The employment situation in India is a cause for concern among young Indians as well as their parents who invest their life savings into educating their children. India isn’t matching up to the demand for jobs as the economy suffers from a prolonged slowdown. Covid has only made matters worse, especially for the private sector that has seen huge layoffs over the last two years. Even self-employment and entrepreneurship require purchasing power with the populace, which has also withered due to loss of jobs.
The govt sector attraction
In such an atmosphere, government jobs, whether in education, health, engineering, civil services or the armed forces have once again become a much sought-after option. By its very nature, selection for these services is highly competitive with too many aspirants chasing too few positions. It’s worth asking what happens to the remaining candidates, especially those who are unsuccessful after availing all attempts, or crossing the age limit?
Many candidates would, rightly, like to know how they can improve their chances of success for these sought-after jobs. The obvious answer is hard work and focussed preparation. Coaching centres have sprung all over the country and many states now extend financial support to candidates aspiring to compete for senior-level public sector jobs, both with Union and state governments. These measures may help increase the chances of success for candidates, but nothing is guaranteed. This approach does not address the plight of millions of candidates who do not succeed despite their hard work and support by parents and the State.
Should the advice to our young people be reconsidered? I would say yes. Most aspirants often spend several years and take multiple attempts before they are selected. Several productive years are wasted if they don’t qualify. So, what should we advise our young men and women?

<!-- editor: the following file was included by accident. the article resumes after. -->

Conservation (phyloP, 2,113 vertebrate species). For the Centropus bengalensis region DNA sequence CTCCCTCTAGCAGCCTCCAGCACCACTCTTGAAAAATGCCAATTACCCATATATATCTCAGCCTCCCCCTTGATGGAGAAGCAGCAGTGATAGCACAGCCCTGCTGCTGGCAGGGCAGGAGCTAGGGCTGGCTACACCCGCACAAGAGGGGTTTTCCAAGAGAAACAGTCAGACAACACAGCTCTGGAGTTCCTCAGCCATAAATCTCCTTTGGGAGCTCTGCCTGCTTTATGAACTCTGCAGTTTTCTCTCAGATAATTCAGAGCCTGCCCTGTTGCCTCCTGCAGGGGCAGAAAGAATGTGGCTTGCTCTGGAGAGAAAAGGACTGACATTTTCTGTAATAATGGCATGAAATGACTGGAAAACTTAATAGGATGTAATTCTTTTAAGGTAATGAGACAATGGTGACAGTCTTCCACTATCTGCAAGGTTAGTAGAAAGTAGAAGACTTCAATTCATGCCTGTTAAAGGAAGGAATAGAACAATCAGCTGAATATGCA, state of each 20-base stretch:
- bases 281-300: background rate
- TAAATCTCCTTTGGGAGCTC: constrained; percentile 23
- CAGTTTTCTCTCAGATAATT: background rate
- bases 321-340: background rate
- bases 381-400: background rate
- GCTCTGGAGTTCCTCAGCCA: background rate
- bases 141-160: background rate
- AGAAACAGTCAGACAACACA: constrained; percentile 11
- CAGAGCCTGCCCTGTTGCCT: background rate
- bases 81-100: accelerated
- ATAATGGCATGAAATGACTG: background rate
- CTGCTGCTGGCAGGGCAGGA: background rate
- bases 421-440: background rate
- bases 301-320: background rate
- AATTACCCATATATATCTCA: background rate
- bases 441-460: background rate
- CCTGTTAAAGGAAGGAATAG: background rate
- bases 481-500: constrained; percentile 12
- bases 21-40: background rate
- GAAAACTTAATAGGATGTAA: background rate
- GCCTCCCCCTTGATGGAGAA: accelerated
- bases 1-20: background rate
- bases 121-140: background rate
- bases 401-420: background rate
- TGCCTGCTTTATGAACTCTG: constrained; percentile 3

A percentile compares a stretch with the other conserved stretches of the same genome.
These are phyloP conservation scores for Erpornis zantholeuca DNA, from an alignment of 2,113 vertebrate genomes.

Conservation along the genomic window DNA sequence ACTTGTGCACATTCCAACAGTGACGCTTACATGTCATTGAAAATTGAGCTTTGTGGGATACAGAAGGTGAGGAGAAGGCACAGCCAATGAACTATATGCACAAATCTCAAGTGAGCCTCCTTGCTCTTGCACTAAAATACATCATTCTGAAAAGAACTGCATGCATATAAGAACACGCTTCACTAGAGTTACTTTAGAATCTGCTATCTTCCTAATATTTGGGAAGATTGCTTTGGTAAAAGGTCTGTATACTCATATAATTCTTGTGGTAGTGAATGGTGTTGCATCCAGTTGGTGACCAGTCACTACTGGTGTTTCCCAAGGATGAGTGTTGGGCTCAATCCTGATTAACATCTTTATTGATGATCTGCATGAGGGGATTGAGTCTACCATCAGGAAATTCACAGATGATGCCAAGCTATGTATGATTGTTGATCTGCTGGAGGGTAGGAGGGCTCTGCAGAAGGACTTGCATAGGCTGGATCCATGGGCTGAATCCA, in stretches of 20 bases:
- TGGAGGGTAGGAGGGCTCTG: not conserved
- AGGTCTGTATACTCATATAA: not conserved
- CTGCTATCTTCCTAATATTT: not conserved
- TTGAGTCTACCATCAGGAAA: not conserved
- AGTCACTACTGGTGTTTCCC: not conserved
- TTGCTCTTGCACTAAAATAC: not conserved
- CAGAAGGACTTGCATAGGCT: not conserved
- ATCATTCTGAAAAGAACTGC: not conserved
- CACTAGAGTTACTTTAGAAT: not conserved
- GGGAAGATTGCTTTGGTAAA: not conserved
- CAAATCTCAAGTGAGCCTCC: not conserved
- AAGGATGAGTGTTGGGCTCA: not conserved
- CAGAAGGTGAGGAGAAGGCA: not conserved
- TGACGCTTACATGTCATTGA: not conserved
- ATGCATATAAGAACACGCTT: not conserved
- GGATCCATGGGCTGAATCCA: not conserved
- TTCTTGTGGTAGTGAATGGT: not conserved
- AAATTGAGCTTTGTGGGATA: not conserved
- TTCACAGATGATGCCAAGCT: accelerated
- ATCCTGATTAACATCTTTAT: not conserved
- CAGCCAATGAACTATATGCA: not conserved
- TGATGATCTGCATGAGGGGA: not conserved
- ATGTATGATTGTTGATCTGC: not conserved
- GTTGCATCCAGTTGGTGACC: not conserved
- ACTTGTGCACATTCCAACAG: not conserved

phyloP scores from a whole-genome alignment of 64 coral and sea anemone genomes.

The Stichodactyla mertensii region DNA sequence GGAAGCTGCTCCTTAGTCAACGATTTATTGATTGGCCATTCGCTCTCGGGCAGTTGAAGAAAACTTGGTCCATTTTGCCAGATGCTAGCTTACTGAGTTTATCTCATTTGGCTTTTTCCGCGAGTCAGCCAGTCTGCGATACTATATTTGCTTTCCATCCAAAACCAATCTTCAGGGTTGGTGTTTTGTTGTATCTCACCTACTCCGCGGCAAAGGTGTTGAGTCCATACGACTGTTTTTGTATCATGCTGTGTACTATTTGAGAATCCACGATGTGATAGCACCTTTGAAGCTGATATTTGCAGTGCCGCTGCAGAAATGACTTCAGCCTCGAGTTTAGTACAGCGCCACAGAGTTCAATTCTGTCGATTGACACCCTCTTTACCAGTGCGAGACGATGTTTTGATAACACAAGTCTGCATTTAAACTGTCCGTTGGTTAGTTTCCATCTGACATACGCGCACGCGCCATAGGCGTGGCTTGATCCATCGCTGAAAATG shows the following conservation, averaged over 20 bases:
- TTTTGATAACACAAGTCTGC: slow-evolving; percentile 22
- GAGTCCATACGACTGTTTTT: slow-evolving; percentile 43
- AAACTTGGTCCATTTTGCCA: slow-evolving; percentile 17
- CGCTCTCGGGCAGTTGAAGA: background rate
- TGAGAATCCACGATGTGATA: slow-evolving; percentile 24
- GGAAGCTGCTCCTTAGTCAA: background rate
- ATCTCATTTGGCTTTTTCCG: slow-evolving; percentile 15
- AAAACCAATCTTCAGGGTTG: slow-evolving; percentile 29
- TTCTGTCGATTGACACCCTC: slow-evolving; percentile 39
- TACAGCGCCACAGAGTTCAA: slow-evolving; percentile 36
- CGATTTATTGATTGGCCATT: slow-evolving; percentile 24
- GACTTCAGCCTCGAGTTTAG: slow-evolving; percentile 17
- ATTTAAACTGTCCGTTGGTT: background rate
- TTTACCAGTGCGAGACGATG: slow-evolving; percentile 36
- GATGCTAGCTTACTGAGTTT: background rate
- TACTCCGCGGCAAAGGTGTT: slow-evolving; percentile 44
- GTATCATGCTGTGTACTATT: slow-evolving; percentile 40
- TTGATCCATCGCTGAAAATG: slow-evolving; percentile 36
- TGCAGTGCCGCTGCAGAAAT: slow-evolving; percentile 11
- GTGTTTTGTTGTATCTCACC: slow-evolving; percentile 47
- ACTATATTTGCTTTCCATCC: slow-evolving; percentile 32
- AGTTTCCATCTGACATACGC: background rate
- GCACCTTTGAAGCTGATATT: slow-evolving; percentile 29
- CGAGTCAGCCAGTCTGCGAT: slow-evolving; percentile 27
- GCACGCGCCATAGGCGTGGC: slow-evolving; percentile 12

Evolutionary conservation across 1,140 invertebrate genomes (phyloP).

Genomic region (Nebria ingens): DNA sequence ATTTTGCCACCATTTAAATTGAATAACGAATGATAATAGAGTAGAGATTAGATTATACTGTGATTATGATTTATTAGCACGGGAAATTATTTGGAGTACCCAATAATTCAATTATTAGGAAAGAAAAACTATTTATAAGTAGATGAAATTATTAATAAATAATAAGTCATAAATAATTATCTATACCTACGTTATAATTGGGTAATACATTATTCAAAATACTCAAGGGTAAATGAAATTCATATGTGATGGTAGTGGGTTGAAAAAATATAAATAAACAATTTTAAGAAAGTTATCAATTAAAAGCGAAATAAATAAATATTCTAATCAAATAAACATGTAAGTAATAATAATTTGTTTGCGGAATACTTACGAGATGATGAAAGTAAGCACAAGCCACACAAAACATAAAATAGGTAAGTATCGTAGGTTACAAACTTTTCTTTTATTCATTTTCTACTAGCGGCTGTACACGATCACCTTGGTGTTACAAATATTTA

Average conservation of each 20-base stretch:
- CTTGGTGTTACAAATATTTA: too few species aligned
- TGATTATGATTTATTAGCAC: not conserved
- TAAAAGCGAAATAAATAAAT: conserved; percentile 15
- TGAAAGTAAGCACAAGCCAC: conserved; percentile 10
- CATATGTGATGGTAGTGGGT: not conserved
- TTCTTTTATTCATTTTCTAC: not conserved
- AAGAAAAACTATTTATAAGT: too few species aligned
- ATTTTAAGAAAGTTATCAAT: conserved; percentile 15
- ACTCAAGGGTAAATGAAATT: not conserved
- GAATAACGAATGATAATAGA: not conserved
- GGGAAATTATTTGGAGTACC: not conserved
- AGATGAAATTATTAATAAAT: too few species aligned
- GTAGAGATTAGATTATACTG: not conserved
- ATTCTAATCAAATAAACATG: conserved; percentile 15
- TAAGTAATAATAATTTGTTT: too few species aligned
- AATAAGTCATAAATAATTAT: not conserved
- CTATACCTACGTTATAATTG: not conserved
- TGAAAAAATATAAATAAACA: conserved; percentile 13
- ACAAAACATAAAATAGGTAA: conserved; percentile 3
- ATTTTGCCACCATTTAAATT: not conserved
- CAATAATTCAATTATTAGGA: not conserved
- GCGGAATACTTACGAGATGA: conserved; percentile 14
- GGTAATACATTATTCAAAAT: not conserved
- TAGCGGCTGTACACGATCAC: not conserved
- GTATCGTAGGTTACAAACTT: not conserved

The right advice
Contrary to usual thinking, they should be advised to tie their preparation for the competitive exams to their own interests and passion. Thus, they must choose their elective subjects for competitive exams, particularly those writing UPSC civil services entrance test, not on the basis of the advice of their teachers, friends, parents or tutors but on their own liking.
The idea is that students must keep raising their proficiency in subjects of their interest so that even if they do not succeed in cracking the competitive exam, they would, at least, have used the time to master subjects of their liking. They would feel empowered with this deeper knowledge and carry the satisfaction of having used their valuable time to learn something they really wanted to. Their time would not be ‘wasted’ then. They would add to their knowledge base and become visibly more confident than their peers. A young man or woman who has more knowledge will invariably stand out in society and the job market.
It has often been observed that job seekers who already hold a job, or those who have mastered some subjects or trades, face exams and interviews with far more confidence than those who bank solely on clearing the competition tests. This approach will also encompass following other individual passions like sports, fine arts and study of subjects with no relation to the choice of subjects for the competitive exams.
Thus, it is faulty advice to ask students to give up their co-curricular interests for the sake of clearing exams. The young must be advised to play their sport, read books, do theatre, write, dance, sing, take up social work and do whatever else they fancy, while they prepare to take exams. They should be encouraged to devote time to issues like the environment, human rights, social and economic equality, universal education and any other cause that is close to their hearts.
Young people, who have followed their passions and mastered disciplines they enjoy, turn out to be far more successful in life than those who try doggedly to clear job exams for several years and do not succeed. They are assets to society because of their well-rounded personalities.
Arvind Saxena is former chairman of the UPSC. Views are personal.
(Edited by Anurag Chaubey)